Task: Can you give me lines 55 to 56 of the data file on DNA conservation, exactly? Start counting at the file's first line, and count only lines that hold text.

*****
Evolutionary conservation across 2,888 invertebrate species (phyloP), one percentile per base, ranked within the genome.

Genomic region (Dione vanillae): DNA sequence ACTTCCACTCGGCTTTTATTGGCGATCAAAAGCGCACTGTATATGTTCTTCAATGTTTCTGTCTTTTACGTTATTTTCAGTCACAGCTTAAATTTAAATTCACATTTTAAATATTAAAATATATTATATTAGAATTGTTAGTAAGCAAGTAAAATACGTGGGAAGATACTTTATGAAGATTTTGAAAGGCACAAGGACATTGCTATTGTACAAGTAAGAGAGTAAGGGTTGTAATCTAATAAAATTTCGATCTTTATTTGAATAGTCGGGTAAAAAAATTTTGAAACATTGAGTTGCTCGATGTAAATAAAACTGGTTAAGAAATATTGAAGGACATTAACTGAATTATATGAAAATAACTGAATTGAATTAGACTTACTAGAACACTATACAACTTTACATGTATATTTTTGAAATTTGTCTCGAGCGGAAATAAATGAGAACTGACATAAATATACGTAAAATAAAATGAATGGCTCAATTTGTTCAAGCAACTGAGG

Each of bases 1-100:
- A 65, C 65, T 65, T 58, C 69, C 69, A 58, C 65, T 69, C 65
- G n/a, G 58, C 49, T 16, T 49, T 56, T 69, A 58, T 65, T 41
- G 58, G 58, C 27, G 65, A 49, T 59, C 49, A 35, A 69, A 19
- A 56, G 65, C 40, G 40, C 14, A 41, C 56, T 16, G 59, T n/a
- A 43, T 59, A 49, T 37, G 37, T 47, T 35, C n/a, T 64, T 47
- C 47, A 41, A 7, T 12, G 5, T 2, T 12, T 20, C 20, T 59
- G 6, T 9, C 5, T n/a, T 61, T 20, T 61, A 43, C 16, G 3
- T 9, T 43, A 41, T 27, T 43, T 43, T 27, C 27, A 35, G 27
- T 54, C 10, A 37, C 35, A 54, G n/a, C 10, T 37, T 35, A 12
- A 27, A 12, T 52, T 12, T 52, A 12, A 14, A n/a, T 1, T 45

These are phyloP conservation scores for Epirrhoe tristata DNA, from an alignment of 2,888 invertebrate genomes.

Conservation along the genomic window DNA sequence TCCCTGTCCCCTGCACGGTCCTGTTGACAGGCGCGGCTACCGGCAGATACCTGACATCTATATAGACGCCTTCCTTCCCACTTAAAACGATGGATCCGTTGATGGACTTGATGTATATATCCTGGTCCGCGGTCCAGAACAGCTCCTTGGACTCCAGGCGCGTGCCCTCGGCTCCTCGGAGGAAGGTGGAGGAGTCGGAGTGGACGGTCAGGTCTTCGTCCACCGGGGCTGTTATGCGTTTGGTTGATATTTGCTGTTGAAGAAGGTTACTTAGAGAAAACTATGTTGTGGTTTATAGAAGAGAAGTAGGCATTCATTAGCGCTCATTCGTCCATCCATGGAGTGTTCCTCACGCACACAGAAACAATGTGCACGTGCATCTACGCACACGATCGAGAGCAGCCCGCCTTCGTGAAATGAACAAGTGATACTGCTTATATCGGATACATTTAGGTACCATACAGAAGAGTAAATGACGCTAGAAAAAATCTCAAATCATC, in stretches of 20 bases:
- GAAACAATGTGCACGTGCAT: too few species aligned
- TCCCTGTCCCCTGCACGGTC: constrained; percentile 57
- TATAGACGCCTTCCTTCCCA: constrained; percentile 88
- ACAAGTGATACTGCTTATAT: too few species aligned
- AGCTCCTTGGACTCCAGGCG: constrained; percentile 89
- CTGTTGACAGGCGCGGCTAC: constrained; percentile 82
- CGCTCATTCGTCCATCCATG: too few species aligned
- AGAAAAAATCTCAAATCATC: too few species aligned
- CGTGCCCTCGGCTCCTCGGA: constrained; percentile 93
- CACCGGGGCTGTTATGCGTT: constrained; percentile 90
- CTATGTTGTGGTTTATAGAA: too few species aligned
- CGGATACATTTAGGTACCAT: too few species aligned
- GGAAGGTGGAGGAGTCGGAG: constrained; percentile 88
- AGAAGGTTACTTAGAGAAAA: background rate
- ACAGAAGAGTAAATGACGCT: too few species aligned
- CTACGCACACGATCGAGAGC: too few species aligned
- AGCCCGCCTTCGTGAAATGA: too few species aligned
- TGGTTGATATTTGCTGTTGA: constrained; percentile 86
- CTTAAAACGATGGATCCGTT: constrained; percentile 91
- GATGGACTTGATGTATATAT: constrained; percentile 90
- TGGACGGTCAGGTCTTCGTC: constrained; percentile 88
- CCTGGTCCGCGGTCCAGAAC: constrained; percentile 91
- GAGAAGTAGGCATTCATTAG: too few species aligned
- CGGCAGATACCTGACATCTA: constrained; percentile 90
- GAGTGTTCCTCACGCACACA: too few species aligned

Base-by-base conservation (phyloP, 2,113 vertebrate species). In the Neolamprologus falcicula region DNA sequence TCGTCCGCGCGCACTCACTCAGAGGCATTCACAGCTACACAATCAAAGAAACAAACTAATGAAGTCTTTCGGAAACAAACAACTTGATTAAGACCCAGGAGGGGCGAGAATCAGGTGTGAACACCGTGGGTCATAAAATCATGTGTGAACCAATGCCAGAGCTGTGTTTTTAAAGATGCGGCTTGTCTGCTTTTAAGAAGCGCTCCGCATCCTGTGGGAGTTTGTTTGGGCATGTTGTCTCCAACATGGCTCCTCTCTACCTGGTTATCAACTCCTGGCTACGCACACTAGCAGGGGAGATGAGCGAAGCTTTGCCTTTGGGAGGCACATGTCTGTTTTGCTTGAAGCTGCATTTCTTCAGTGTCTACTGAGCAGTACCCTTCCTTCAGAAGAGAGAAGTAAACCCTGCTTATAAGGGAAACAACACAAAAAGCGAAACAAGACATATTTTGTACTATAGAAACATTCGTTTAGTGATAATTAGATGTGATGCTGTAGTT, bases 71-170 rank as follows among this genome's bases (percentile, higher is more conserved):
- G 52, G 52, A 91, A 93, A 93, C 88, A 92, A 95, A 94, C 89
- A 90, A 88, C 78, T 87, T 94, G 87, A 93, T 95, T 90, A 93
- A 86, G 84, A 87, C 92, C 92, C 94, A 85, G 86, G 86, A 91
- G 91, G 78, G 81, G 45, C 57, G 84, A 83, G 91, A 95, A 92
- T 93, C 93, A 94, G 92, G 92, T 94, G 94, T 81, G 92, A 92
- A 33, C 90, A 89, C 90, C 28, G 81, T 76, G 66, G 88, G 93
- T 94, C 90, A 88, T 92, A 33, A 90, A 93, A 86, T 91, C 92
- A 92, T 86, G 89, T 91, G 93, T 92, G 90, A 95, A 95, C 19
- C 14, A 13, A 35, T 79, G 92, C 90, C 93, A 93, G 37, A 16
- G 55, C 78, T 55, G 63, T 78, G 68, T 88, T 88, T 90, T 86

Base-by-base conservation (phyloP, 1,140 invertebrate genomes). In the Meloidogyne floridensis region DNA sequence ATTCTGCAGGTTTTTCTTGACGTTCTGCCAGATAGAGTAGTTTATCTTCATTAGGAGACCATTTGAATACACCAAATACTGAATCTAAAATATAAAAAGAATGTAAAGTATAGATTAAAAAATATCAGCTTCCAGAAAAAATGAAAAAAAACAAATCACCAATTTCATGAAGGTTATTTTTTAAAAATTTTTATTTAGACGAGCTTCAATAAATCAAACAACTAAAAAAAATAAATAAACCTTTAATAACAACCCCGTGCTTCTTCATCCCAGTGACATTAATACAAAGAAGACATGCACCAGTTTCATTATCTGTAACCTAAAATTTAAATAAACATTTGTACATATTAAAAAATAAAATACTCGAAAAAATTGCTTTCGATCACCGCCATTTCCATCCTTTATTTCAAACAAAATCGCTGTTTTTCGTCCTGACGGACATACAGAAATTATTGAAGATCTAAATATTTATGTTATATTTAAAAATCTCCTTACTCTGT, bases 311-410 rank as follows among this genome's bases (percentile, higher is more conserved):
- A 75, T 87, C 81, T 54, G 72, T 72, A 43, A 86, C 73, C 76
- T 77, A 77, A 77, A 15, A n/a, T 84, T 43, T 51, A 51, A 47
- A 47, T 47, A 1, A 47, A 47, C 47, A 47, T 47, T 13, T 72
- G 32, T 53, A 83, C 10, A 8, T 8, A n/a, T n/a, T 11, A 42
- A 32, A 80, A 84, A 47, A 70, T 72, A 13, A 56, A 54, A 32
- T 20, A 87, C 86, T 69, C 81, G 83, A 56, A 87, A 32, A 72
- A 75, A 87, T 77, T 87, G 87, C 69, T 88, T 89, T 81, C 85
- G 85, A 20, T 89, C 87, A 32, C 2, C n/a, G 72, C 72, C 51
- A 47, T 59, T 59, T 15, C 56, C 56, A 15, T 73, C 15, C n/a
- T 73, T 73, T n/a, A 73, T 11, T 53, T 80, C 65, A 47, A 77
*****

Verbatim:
- A 47, T 47, A 1, A 47, A 47, C 47, A 47, T 47, T 13, T 72
- G 32, T 53, A 83, C 10, A 8, T 8, A n/a, T n/a, T 11, A 42